US Restrain China GofM Aspirations
CNOOC, China's largest offshore oil and natural gas producer, barred from outright opeation of recently acquired Gulf of Mexico oilfields. The oilfields were acquired by CNOOC through its US$15-billion takeover of Canadian firm Nexen. The state-owned oil giant's purchase of Nexen includes about 200 deep-water leases in the Gulf, however the company has surrendered operating control of them to quell US national security concerns, reports the South China Morning Post, noting that the requirements contrast with approvals for state-owned companies including Norway's Statoil and Brazil's Petroleo Brasileiro to control drilling and production in the Gulf.
Arctic Offshore Oil Drilling – Rosneft Plans Expansion
According to a report in 'Barents Observer' Rosneft will be the main partner of Statoil and Eni in the Barents Sea, where the new CEO has highlighted the importance of three grand projects in the Russian Arctic. Sechin, who was recently appointed new CEO of the state-owned oil giant, stresses that big projects like the one in the Barents Sea and the Kara Sea will be given special attention under his leadership. In a meeting with PM Dmitry Medvedev, Sechin maintained that the implementation of grand offshore projects like the ones in the Barents Sea, the Kara Sea an the Black Sea, will be a top priority along with the supply of oil products with stable prices to the Russian domestic market and the modernization of oil processing facilities.
Saudi Aramco Shipyard Joint Venture Appoints CEO
Saudi Aramco and its partners have appointed Fathi K. Al-Saleem as chief executive of a joint venture to build a shipyard on the kingdom’s east coast, part of the Saudi Arabian government’s drive to diversify the economy beyond oil. The state-owned oil giant said in a statement on Friday that International Maritime Industries (IMI) had been officially launched in partnership with National Shipping Co of Saudi Arabia (Bahri), engineering firm Lamprell Plc, and South Korea’s Hyundai Heavy Industries Co.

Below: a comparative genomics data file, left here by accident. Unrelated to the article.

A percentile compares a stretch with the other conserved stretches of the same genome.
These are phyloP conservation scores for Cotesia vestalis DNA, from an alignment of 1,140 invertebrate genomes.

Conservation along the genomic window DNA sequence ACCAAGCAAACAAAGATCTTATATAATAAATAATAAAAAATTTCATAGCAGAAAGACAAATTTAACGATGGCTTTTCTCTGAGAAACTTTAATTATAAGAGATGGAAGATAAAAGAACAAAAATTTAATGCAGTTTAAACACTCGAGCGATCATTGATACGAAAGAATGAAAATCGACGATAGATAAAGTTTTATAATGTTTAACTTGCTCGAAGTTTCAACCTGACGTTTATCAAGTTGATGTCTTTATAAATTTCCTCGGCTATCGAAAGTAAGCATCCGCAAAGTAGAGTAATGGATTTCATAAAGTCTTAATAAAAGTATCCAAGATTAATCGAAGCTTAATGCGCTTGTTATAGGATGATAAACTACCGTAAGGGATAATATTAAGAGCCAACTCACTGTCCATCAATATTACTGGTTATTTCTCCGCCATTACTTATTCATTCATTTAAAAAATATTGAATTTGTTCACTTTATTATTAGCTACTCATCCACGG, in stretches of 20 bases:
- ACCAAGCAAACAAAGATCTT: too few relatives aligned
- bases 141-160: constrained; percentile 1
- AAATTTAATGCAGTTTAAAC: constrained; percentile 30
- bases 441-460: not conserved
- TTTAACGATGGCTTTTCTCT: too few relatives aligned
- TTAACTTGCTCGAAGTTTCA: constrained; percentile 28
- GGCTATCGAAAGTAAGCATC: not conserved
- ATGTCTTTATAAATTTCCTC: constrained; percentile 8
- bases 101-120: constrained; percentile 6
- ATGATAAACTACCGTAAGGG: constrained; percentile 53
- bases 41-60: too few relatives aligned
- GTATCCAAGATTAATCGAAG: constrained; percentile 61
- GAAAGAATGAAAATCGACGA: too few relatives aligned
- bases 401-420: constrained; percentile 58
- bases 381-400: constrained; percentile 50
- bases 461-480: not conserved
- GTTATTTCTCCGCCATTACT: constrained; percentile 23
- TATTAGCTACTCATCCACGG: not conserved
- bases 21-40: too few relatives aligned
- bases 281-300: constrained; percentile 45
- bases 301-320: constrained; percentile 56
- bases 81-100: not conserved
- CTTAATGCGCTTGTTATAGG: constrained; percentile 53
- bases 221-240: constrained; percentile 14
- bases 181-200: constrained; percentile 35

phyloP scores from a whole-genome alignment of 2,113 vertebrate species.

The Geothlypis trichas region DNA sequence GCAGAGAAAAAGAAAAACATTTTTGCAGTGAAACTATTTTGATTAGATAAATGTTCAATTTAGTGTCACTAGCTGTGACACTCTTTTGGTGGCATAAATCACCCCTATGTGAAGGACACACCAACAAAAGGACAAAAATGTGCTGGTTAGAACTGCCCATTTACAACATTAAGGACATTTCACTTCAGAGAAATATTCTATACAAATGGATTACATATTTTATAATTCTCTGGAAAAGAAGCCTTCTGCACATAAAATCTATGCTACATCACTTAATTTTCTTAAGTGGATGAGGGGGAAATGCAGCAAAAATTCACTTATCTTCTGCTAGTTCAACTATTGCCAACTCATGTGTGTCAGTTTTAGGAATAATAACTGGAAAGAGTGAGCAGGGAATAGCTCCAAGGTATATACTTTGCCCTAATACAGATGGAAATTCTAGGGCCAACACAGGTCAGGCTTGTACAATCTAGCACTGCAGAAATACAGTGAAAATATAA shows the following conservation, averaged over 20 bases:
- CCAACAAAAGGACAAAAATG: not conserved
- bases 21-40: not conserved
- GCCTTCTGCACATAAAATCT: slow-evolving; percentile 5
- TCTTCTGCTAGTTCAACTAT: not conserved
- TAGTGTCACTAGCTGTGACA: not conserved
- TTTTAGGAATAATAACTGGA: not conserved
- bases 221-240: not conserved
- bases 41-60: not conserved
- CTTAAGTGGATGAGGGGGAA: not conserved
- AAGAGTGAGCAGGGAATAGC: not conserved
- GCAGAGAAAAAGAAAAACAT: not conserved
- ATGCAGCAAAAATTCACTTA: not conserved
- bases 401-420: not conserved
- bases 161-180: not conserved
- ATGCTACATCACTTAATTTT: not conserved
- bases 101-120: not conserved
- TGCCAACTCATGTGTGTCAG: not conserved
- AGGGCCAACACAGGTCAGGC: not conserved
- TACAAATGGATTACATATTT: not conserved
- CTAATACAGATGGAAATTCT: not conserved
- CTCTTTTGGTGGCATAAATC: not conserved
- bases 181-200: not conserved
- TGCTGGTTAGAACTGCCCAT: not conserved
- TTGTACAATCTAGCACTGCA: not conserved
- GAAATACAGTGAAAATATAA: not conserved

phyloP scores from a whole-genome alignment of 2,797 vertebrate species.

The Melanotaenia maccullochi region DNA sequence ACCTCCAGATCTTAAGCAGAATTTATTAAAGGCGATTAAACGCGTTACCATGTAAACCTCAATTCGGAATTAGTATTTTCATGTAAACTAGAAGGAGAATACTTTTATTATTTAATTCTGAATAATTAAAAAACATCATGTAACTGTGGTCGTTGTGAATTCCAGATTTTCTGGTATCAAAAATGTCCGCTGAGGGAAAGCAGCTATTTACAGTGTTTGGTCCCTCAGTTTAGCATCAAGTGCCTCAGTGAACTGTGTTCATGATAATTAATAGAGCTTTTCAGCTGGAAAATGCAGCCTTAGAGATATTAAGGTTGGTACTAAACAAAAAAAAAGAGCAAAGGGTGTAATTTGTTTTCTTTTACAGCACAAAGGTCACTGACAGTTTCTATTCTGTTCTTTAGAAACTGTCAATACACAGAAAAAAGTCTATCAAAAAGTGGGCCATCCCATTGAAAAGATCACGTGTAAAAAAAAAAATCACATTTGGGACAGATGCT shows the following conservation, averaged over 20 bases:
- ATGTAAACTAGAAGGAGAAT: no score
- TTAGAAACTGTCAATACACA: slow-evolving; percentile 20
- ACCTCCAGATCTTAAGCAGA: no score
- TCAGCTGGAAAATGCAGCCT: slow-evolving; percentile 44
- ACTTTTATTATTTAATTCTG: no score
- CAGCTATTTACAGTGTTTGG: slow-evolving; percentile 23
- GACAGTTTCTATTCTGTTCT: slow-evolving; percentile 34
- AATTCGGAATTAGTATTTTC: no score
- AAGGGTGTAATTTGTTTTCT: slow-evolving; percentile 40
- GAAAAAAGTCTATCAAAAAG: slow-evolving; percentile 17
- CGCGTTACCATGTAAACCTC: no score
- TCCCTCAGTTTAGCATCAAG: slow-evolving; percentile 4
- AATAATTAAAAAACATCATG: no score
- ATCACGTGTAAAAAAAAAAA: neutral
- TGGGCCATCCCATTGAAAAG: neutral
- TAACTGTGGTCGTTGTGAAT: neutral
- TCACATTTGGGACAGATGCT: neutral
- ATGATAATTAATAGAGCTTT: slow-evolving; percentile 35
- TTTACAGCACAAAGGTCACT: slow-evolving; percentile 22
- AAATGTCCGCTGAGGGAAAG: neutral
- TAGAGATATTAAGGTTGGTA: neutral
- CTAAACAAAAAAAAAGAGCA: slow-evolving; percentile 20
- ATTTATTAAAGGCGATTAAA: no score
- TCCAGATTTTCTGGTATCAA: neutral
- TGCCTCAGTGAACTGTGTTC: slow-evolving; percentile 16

Indonesian Tanker Explosion Kills 4
An oil tanker that had just unloaded its cargo exploded on a Sumatran river Wednesday, killing four crew members, reports said. The MT Maulana had delivered a load of diesel fuel and was returning to port in the afternoon when the explosion occurred, said police investigators. Firefighters battled the blaze for two hours to bringing it under control. An electrical problem ignited fuel, touching off the blast. Tugboats towed the charred wreckage of the 1,500-ton ship, leased by Indonesian state-owned oil giant PT Pertamina, out of traffic lanes on the Siak river, which connects the regional port directly to the Malacca Strait, one of the world's busiest waterways. The incident occurred about 560 miles northwest of the capital of Jakarta. Source: AP